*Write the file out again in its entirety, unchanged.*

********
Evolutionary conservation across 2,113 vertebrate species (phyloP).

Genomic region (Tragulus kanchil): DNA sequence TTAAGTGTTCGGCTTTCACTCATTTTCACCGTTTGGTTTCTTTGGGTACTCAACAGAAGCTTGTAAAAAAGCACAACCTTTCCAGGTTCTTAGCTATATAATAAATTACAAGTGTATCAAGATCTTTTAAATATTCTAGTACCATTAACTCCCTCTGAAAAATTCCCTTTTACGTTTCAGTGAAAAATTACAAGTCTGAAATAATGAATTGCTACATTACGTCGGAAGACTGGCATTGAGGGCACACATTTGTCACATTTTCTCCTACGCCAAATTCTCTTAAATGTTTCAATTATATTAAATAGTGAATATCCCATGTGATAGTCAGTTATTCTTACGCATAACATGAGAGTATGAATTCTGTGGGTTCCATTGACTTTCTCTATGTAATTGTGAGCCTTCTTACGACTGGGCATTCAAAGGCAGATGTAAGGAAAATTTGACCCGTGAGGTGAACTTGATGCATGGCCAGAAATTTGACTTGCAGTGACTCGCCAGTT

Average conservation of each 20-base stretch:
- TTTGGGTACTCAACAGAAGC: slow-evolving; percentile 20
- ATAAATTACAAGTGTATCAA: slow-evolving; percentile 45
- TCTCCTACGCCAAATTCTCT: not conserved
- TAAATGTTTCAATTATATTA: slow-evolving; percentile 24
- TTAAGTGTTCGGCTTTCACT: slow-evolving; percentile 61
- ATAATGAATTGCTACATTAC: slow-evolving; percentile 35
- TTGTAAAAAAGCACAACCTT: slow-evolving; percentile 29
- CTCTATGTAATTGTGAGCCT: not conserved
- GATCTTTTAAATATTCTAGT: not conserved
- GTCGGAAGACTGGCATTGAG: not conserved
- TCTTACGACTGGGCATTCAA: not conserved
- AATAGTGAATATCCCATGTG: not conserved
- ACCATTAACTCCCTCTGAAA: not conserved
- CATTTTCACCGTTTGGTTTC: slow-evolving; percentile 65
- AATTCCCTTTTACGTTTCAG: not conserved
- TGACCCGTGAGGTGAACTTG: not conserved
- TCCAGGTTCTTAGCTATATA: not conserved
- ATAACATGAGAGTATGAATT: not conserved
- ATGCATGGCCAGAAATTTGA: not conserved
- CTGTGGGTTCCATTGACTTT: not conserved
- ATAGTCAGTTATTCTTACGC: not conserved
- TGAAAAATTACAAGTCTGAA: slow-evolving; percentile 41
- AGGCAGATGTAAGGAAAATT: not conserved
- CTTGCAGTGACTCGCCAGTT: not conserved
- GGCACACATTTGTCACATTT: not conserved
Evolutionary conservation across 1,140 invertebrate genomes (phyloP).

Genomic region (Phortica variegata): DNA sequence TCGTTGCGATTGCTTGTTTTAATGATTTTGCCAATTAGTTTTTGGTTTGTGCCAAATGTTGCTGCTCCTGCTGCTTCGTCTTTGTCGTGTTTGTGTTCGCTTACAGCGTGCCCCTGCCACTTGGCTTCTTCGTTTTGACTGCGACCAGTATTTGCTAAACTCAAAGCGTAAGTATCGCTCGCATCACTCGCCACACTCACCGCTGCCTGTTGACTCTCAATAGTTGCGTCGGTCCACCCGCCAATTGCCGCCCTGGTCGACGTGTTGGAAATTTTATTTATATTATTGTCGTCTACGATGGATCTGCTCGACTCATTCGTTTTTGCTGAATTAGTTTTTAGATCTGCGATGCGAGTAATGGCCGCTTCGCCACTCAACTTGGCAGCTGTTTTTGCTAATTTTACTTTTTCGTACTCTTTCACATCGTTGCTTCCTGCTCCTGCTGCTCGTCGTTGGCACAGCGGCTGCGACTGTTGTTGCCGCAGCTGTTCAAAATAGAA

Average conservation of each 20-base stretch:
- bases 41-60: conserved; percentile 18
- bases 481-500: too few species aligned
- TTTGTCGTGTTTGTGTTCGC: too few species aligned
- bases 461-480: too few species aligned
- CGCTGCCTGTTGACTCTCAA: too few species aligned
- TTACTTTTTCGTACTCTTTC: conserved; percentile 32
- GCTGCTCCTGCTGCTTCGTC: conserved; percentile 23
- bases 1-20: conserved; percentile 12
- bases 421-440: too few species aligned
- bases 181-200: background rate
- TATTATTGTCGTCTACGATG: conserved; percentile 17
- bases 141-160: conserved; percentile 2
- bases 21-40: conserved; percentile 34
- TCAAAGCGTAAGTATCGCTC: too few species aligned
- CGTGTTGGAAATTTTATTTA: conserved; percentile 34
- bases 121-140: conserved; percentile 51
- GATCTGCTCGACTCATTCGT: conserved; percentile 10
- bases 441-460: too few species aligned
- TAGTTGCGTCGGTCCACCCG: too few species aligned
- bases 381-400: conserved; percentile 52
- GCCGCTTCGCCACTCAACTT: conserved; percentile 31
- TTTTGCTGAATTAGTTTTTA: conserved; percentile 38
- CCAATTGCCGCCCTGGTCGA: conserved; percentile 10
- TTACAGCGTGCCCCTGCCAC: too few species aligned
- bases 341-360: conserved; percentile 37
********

Evolutionary conservation across 2,113 vertebrate species (phyloP).

Genomic region (Tragulus kanchil): DNA sequence TTAAGTGTTCGGCTTTCACTCATTTTCACCGTTTGGTTTCTTTGGGTACTCAACAGAAGCTTGTAAAAAAGCACAACCTTTCCAGGTTCTTAGCTATATAATAAATTACAAGTGTATCAAGATCTTTTAAATATTCTAGTACCATTAACTCCCTCTGAAAAATTCCCTTTTACGTTTCAGTGAAAAATTACAAGTCTGAAATAATGAATTGCTACATTACGTCGGAAGACTGGCATTGAGGGCACACATTTGTCACATTTTCTCCTACGCCAAATTCTCTTAAATGTTTCAATTATATTAAATAGTGAATATCCCATGTGATAGTCAGTTATTCTTACGCATAACATGAGAGTATGAATTCTGTGGGTTCCATTGACTTTCTCTATGTAATTGTGAGCCTTCTTACGACTGGGCATTCAAAGGCAGATGTAAGGAAAATTTGACCCGTGAGGTGAACTTGATGCATGGCCAGAAATTTGACTTGCAGTGACTCGCCAGTT

Average conservation of each 20-base stretch:
- TTTGGGTACTCAACAGAAGC: slow-evolving; percentile 20
- ATAAATTACAAGTGTATCAA: slow-evolving; percentile 45
- TCTCCTACGCCAAATTCTCT: not conserved
- TAAATGTTTCAATTATATTA: slow-evolving; percentile 24
- TTAAGTGTTCGGCTTTCACT: slow-evolving; percentile 61
- ATAATGAATTGCTACATTAC: slow-evolving; percentile 35
- TTGTAAAAAAGCACAACCTT: slow-evolving; percentile 29
- CTCTATGTAATTGTGAGCCT: not conserved
- GATCTTTTAAATATTCTAGT: not conserved
- GTCGGAAGACTGGCATTGAG: not conserved
- TCTTACGACTGGGCATTCAA: not conserved
- AATAGTGAATATCCCATGTG: not conserved
- ACCATTAACTCCCTCTGAAA: not conserved
- CATTTTCACCGTTTGGTTTC: slow-evolving; percentile 65
- AATTCCCTTTTACGTTTCAG: not conserved
- TGACCCGTGAGGTGAACTTG: not conserved
- TCCAGGTTCTTAGCTATATA: not conserved
- ATAACATGAGAGTATGAATT: not conserved
- ATGCATGGCCAGAAATTTGA: not conserved
- CTGTGGGTTCCATTGACTTT: not conserved
- ATAGTCAGTTATTCTTACGC: not conserved
- TGAAAAATTACAAGTCTGAA: slow-evolving; percentile 41
- AGGCAGATGTAAGGAAAATT: not conserved
- CTTGCAGTGACTCGCCAGTT: not conserved
- GGCACACATTTGTCACATTT: not conserved
Evolutionary conservation across 1,140 invertebrate genomes (phyloP).

Genomic region (Phortica variegata): DNA sequence TCGTTGCGATTGCTTGTTTTAATGATTTTGCCAATTAGTTTTTGGTTTGTGCCAAATGTTGCTGCTCCTGCTGCTTCGTCTTTGTCGTGTTTGTGTTCGCTTACAGCGTGCCCCTGCCACTTGGCTTCTTCGTTTTGACTGCGACCAGTATTTGCTAAACTCAAAGCGTAAGTATCGCTCGCATCACTCGCCACACTCACCGCTGCCTGTTGACTCTCAATAGTTGCGTCGGTCCACCCGCCAATTGCCGCCCTGGTCGACGTGTTGGAAATTTTATTTATATTATTGTCGTCTACGATGGATCTGCTCGACTCATTCGTTTTTGCTGAATTAGTTTTTAGATCTGCGATGCGAGTAATGGCCGCTTCGCCACTCAACTTGGCAGCTGTTTTTGCTAATTTTACTTTTTCGTACTCTTTCACATCGTTGCTTCCTGCTCCTGCTGCTCGTCGTTGGCACAGCGGCTGCGACTGTTGTTGCCGCAGCTGTTCAAAATAGAA

Average conservation of each 20-base stretch:
- bases 41-60: conserved; percentile 18
- bases 481-500: too few species aligned
- TTTGTCGTGTTTGTGTTCGC: too few species aligned
- bases 461-480: too few species aligned
- CGCTGCCTGTTGACTCTCAA: too few species aligned
- TTACTTTTTCGTACTCTTTC: conserved; percentile 32
- GCTGCTCCTGCTGCTTCGTC: conserved; percentile 23
- bases 1-20: conserved; percentile 12
- bases 421-440: too few species aligned
- bases 181-200: background rate
- TATTATTGTCGTCTACGATG: conserved; percentile 17
- bases 141-160: conserved; percentile 2
- bases 21-40: conserved; percentile 34
- TCAAAGCGTAAGTATCGCTC: too few species aligned
- CGTGTTGGAAATTTTATTTA: conserved; percentile 34
- bases 121-140: conserved; percentile 51
- GATCTGCTCGACTCATTCGT: conserved; percentile 10
- bases 441-460: too few species aligned
- TAGTTGCGTCGGTCCACCCG: too few species aligned
- bases 381-400: conserved; percentile 52
- GCCGCTTCGCCACTCAACTT: conserved; percentile 31
- TTTTGCTGAATTAGTTTTTA: conserved; percentile 38
- CCAATTGCCGCCCTGGTCGA: conserved; percentile 10
- TTACAGCGTGCCCCTGCCAC: too few species aligned
- bases 341-360: conserved; percentile 37